The answer is “they can and they do.” But there is an important caveat on this conclusion. Beth Marsh and her colleagues offer an excellent summary of this research in a new article published in Educational Psychology Review.
The advantage of fiction is that the narrative can engage students, transport them into the story. The fear is that readers will assume that information in fiction is true, whereas fiction may well contain inaccuracies. We don’t expect fiction to be vetted for accuracy the way a non-fiction source would be. (Certainly Hollywood movies are notorious for playing fast-and-loose with the truth.)
Isn’t it possible, then, that these inaccuracies would be later remembered by subjects as true?
Yes. In her experiments Marsh uses short stories that refer to facts about the world. The facts are either accurate (it happened on the largest ocean, the Pacific) inaccurate (it happened on the largest ocean, the Atlantic) or in a control condition, absent (it happened on the largest ocean).
Later, subjects take a general information test that includes a probe of the target information (Which is the largest ocean on earth?) . The question is whether reading the accurate or inaccurate information influences subjects’ response to the question (compared to the control condition).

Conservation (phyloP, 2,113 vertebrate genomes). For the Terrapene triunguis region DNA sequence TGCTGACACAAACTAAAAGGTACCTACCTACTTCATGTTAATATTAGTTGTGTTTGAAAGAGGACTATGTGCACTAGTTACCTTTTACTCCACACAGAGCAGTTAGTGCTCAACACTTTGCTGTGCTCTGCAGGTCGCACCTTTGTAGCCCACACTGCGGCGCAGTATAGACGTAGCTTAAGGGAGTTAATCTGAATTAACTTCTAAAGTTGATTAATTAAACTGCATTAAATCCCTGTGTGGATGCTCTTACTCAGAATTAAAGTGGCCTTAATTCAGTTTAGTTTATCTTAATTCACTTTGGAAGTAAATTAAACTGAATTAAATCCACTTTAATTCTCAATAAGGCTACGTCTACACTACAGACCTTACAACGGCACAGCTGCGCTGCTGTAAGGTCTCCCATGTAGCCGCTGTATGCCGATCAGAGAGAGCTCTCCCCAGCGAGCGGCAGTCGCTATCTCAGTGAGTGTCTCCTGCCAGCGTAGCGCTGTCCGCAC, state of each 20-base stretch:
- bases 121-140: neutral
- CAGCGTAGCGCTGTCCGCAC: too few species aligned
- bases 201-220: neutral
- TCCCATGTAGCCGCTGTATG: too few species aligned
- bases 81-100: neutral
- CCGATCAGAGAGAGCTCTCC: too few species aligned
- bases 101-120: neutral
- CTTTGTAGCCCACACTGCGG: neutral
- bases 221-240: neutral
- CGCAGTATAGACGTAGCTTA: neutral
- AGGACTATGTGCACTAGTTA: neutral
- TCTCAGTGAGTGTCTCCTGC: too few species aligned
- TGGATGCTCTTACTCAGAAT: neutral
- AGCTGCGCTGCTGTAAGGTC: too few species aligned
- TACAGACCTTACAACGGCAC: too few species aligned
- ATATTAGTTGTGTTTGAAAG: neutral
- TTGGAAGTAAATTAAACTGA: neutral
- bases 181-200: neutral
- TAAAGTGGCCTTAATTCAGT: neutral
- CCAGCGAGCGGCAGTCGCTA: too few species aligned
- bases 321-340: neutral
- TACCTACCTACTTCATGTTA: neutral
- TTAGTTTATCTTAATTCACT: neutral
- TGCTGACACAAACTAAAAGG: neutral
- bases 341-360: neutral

Thus, students are influenced by inaccurate information (at least for the duration of the experiment, as long as a week) and prior knowledge is not protective. In other words, the misleading information has an impact even for stuff that most of the students knew before the experiment started.
Even more alarming, a general warning “there may be misinformation here” was not effective (Marsh & Fazio, 2006). It may be that readers are caught up in the narrative and don’t worry overmuch about evaluating each bit of factual content they come across.
The good news is that a specific warning telling subjects exactly which bit of information cannot be trusted is very effective in preventing subjects from absorbing the inaccuracy into their beliefs (Butler et al 2009).
And “absorbing” is the right word: typically, readers later report that they “knew” the inaccurate information before the start of the experiment.
So, can fictional sources be used to help students learn new knowledge about the world? Yes, but teachers must be aware that the inaccuracies may be learned as well, and ideally they will inoculate students against inaccuracies with specific warnings.
Butler, A. C., Zaromb, F., Lyle, K. B., & Roediger, H. L., III. (2009). Using popular films to enhance classroom learning: The good, the bad, and the interesting. Psychological Science, 20, 1161–1168.
Marsh, E. J., Butler, A. C. & Umanath, S. (2012) Using fictional sources in the classroom: Applications from cognitive psychology. Educational Psychology Review, 24, 449-469.
Marsh, E. J., & Fazio, L. K. (2006). Learning errors from fiction: Difficulties in reducing reliance on fictional stories. Memory & Cognition, 34, 1140–1149.